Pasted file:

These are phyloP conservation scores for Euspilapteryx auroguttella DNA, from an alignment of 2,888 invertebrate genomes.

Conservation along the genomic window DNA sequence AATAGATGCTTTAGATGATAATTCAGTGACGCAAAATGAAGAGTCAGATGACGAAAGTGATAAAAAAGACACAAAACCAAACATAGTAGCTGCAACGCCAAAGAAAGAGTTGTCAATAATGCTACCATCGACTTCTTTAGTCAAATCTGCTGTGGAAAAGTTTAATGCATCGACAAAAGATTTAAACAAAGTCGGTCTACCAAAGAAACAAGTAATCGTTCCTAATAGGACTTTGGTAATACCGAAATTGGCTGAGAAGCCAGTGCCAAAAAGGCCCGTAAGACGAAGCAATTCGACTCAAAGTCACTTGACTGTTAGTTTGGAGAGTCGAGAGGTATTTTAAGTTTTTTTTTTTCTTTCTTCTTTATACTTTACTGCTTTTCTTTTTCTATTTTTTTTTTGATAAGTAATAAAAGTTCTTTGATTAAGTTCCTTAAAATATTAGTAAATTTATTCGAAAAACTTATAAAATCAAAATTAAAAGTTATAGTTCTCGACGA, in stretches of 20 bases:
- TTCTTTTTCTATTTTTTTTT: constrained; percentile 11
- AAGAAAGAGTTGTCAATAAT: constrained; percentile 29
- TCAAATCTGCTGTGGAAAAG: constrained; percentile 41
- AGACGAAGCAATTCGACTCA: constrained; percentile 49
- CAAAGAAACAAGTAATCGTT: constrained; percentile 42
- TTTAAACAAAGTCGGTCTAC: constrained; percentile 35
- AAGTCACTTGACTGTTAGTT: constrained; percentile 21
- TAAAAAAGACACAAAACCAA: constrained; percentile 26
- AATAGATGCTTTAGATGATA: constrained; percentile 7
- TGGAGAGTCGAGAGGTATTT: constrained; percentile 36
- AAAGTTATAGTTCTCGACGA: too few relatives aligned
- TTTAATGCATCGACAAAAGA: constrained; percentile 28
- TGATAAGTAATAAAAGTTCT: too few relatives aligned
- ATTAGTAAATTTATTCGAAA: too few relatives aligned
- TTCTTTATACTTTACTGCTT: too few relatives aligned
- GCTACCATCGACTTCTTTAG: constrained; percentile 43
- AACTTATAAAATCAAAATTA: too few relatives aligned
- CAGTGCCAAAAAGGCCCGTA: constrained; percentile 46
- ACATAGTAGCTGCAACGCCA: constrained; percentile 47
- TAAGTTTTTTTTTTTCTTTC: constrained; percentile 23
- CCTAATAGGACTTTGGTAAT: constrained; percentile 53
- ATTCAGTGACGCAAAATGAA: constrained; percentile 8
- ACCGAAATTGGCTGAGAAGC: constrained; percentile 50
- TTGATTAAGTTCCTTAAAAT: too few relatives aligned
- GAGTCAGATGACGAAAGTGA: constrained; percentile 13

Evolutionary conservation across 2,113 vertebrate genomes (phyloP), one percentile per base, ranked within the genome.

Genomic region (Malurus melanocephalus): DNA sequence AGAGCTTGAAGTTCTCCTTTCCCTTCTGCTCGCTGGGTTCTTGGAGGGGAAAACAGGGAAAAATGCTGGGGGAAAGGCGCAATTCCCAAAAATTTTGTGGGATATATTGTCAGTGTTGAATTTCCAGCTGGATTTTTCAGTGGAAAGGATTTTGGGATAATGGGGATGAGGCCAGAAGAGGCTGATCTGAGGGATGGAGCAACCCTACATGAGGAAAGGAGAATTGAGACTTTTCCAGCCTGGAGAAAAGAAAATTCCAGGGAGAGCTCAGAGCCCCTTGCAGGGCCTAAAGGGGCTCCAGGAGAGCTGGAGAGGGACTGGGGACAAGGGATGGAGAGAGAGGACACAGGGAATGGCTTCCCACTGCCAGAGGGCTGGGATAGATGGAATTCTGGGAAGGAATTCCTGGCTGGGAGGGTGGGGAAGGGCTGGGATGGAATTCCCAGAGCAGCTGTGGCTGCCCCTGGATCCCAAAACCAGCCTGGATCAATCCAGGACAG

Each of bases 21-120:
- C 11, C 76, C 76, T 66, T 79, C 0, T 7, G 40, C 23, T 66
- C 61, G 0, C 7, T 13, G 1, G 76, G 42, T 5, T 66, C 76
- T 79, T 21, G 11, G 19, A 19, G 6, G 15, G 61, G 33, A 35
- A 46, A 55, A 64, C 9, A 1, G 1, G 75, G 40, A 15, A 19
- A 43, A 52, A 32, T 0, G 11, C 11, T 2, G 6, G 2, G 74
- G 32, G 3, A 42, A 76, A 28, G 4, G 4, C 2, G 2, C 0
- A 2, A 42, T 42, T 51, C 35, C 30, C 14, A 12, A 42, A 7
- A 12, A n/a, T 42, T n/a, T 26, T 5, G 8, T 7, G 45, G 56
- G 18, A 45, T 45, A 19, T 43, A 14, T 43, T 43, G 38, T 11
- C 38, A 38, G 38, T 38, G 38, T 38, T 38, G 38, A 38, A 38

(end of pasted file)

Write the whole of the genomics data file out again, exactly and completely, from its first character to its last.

These are phyloP conservation scores for Euspilapteryx auroguttella DNA, from an alignment of 2,888 invertebrate genomes.

Conservation along the genomic window DNA sequence AATAGATGCTTTAGATGATAATTCAGTGACGCAAAATGAAGAGTCAGATGACGAAAGTGATAAAAAAGACACAAAACCAAACATAGTAGCTGCAACGCCAAAGAAAGAGTTGTCAATAATGCTACCATCGACTTCTTTAGTCAAATCTGCTGTGGAAAAGTTTAATGCATCGACAAAAGATTTAAACAAAGTCGGTCTACCAAAGAAACAAGTAATCGTTCCTAATAGGACTTTGGTAATACCGAAATTGGCTGAGAAGCCAGTGCCAAAAAGGCCCGTAAGACGAAGCAATTCGACTCAAAGTCACTTGACTGTTAGTTTGGAGAGTCGAGAGGTATTTTAAGTTTTTTTTTTTCTTTCTTCTTTATACTTTACTGCTTTTCTTTTTCTATTTTTTTTTTGATAAGTAATAAAAGTTCTTTGATTAAGTTCCTTAAAATATTAGTAAATTTATTCGAAAAACTTATAAAATCAAAATTAAAAGTTATAGTTCTCGACGA, in stretches of 20 bases:
- TTCTTTTTCTATTTTTTTTT: constrained; percentile 11
- AAGAAAGAGTTGTCAATAAT: constrained; percentile 29
- TCAAATCTGCTGTGGAAAAG: constrained; percentile 41
- AGACGAAGCAATTCGACTCA: constrained; percentile 49
- CAAAGAAACAAGTAATCGTT: constrained; percentile 42
- TTTAAACAAAGTCGGTCTAC: constrained; percentile 35
- AAGTCACTTGACTGTTAGTT: constrained; percentile 21
- TAAAAAAGACACAAAACCAA: constrained; percentile 26
- AATAGATGCTTTAGATGATA: constrained; percentile 7
- TGGAGAGTCGAGAGGTATTT: constrained; percentile 36
- AAAGTTATAGTTCTCGACGA: too few relatives aligned
- TTTAATGCATCGACAAAAGA: constrained; percentile 28
- TGATAAGTAATAAAAGTTCT: too few relatives aligned
- ATTAGTAAATTTATTCGAAA: too few relatives aligned
- TTCTTTATACTTTACTGCTT: too few relatives aligned
- GCTACCATCGACTTCTTTAG: constrained; percentile 43
- AACTTATAAAATCAAAATTA: too few relatives aligned
- CAGTGCCAAAAAGGCCCGTA: constrained; percentile 46
- ACATAGTAGCTGCAACGCCA: constrained; percentile 47
- TAAGTTTTTTTTTTTCTTTC: constrained; percentile 23
- CCTAATAGGACTTTGGTAAT: constrained; percentile 53
- ATTCAGTGACGCAAAATGAA: constrained; percentile 8
- ACCGAAATTGGCTGAGAAGC: constrained; percentile 50
- TTGATTAAGTTCCTTAAAAT: too few relatives aligned
- GAGTCAGATGACGAAAGTGA: constrained; percentile 13

Evolutionary conservation across 2,113 vertebrate genomes (phyloP), one percentile per base, ranked within the genome.

Genomic region (Malurus melanocephalus): DNA sequence AGAGCTTGAAGTTCTCCTTTCCCTTCTGCTCGCTGGGTTCTTGGAGGGGAAAACAGGGAAAAATGCTGGGGGAAAGGCGCAATTCCCAAAAATTTTGTGGGATATATTGTCAGTGTTGAATTTCCAGCTGGATTTTTCAGTGGAAAGGATTTTGGGATAATGGGGATGAGGCCAGAAGAGGCTGATCTGAGGGATGGAGCAACCCTACATGAGGAAAGGAGAATTGAGACTTTTCCAGCCTGGAGAAAAGAAAATTCCAGGGAGAGCTCAGAGCCCCTTGCAGGGCCTAAAGGGGCTCCAGGAGAGCTGGAGAGGGACTGGGGACAAGGGATGGAGAGAGAGGACACAGGGAATGGCTTCCCACTGCCAGAGGGCTGGGATAGATGGAATTCTGGGAAGGAATTCCTGGCTGGGAGGGTGGGGAAGGGCTGGGATGGAATTCCCAGAGCAGCTGTGGCTGCCCCTGGATCCCAAAACCAGCCTGGATCAATCCAGGACAG

Each of bases 21-120:
- C 11, C 76, C 76, T 66, T 79, C 0, T 7, G 40, C 23, T 66
- C 61, G 0, C 7, T 13, G 1, G 76, G 42, T 5, T 66, C 76
- T 79, T 21, G 11, G 19, A 19, G 6, G 15, G 61, G 33, A 35
- A 46, A 55, A 64, C 9, A 1, G 1, G 75, G 40, A 15, A 19
- A 43, A 52, A 32, T 0, G 11, C 11, T 2, G 6, G 2, G 74
- G 32, G 3, A 42, A 76, A 28, G 4, G 4, C 2, G 2, C 0
- A 2, A 42, T 42, T 51, C 35, C 30, C 14, A 12, A 42, A 7
- A 12, A n/a, T 42, T n/a, T 26, T 5, G 8, T 7, G 45, G 56
- G 18, A 45, T 45, A 19, T 43, A 14, T 43, T 43, G 38, T 11
- C 38, A 38, G 38, T 38, G 38, T 38, T 38, G 38, A 38, A 38